Asian Civilisations Museum says that the Uma they purchased was done with due diligence; You say po-tay-toe, they say po-tah-toe?

Asian Civilisations Museum has defended the purchase of the USD650,000 Uma bronze (click here). According to the website, ACM “said it acquired the Uma Parmeshvari sculpture according to strict procedures governed by international standards, as well as according to the National Heritage Board Policy.”

Well, if the National Heritage Board’s policy for artefact-acquisition is really so strict, should this have happened in the first place? Why? Provenance. ‘Provenance’ is simply the history of the artifact; not so much when the artifact was made/used, but how it came to be owned by different owners until it has been offered for sale. The longer the artifact has been in private hands, the more ‘legal’ the artefact, as it predates anti-smuggling conventions. In ACM’s case, their defence that they did their best to ensure that the Uma sculpture is ‘legit’ will be challenging to defend in court; according to the Hindu newspaper (click here), the sculpture was only stolen and taken out of south India less than 10 years ago. When purchasing the artifact, it appears that either ACM did not want to delve too deep into the sculpture’s (recent) past (so as to be convinced that ignorance was bliss), or that the USA dealer provided a dubious provenance that ended convincing the buyer. All over the world, museums have been taking more and more precautions regarding artifact-provenance, may it be due to ethics or legal implications (click here to read about the measures some American museums are taking).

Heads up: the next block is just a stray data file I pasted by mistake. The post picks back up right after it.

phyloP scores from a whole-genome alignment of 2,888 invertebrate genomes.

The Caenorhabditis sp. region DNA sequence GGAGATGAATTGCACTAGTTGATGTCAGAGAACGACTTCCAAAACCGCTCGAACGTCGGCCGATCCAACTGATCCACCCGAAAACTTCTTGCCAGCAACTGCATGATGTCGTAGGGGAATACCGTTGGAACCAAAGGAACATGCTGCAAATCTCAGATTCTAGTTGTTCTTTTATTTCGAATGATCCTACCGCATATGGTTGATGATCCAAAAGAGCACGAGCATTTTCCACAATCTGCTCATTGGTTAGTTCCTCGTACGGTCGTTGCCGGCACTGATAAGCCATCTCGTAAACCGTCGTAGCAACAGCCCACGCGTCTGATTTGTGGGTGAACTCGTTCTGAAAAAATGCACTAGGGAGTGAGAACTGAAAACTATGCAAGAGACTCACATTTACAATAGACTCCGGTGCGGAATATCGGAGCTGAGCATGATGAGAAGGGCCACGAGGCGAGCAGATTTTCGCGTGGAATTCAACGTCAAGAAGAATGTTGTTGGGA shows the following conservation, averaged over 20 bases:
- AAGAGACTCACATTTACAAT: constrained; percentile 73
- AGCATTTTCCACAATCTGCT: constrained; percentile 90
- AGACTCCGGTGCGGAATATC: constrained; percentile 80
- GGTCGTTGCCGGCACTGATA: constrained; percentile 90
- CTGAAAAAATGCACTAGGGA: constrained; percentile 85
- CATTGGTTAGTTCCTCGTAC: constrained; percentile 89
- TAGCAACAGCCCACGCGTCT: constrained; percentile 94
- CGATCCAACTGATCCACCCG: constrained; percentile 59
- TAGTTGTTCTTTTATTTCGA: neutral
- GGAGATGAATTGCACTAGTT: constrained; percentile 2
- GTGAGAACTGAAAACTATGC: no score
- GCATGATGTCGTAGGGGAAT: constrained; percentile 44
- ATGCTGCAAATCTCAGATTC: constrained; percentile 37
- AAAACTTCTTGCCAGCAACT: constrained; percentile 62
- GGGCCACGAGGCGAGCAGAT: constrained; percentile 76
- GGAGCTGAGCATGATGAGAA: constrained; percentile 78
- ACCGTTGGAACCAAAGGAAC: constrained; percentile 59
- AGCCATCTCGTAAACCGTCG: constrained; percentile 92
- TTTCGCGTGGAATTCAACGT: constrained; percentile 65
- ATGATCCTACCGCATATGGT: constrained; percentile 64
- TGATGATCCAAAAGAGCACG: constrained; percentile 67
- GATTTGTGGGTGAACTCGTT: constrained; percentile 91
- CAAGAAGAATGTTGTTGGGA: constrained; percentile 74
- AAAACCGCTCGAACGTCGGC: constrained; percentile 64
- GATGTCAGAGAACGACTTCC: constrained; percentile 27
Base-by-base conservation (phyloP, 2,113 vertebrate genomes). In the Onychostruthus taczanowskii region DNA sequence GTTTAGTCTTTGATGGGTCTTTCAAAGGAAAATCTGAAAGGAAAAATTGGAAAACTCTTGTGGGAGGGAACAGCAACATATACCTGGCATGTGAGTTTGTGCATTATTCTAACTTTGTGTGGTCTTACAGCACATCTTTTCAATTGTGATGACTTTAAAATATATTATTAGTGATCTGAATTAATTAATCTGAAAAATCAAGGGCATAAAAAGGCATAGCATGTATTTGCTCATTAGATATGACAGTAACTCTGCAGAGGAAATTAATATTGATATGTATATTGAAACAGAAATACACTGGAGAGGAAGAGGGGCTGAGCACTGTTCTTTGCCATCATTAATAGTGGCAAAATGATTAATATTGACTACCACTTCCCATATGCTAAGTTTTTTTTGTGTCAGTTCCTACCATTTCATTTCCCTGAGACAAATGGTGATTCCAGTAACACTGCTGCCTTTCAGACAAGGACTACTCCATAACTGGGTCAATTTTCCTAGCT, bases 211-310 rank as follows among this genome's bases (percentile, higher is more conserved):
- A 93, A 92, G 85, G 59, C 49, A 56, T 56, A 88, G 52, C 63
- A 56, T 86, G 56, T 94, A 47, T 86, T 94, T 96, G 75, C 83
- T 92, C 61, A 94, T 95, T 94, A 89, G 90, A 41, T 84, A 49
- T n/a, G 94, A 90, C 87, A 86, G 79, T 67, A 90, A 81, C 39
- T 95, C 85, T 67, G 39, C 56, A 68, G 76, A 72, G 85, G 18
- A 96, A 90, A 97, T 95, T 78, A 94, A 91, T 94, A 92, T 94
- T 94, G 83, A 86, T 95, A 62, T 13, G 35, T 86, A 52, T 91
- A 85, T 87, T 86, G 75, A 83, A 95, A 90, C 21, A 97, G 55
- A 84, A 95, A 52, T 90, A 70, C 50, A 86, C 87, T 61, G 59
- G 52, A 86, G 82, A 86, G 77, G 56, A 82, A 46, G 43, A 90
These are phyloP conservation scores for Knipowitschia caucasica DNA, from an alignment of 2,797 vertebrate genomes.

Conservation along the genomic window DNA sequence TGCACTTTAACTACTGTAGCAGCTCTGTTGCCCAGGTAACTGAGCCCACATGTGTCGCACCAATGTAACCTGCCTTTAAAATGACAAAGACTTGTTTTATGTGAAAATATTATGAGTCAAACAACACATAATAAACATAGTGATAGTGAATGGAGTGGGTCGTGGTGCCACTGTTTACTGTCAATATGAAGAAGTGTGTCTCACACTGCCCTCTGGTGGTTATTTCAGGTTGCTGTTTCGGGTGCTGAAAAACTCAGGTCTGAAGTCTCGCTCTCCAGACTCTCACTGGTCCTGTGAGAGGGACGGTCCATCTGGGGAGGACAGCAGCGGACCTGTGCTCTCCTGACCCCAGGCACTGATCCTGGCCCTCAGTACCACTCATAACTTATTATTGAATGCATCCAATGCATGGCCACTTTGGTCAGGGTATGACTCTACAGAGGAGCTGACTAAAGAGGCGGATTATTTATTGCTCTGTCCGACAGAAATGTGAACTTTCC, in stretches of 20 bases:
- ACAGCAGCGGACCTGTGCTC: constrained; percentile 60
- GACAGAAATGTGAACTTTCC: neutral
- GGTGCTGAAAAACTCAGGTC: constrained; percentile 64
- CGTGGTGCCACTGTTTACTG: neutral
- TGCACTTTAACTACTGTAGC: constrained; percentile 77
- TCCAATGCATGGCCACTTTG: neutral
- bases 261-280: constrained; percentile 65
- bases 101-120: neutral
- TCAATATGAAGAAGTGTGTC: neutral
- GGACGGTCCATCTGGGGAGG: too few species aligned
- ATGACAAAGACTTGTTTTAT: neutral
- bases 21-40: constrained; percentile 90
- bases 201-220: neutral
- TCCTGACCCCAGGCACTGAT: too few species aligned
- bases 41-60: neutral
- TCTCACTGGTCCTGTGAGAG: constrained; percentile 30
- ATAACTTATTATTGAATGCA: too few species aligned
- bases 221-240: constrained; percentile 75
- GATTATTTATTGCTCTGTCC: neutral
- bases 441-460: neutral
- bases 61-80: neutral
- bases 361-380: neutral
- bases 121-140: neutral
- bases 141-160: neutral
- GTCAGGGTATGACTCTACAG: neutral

No matter how the USA dealer is eventually dealt with, this is truly a case of caveat emptor or ‘buyer beware’. It is completely within ACM’s duty to ensure that they are completely satisfied with an artifact before purchasing it. If it is true that the Uma was only stolen less than 10 years ago, and it was eventually bought by ACM under its proclaimed strict acquisition standards, the elephant in the room is bloody obvious. Since this is taxpayers’ money that has been used, I would love to see the Attorney-General’s Chamber go through all of National Heritage Board’s purchases since the mid 1990s to ensure that 1) our public monies have been well-spent, and 2) that Singapore-museums have not broken any international anti-smuggling laws.

Why should AGC get involved? Because they have come down very hard on an overpriced folding-bike even though the procurement process was followed. Did you know that when NHB museums spend millions on buying stuff, they do not go through a open-bidding process where everyone can see? They find the object (either from auctions or private sellers) and then they only need an internal committee to approve the purchase, even if it costs USD650,000? Considering that all govt depts have to go through the open-bidding process (not just for items but also services) for any items/services above $3,000, the AGC should find NHB’s artifact-expenditures very interesting indeed!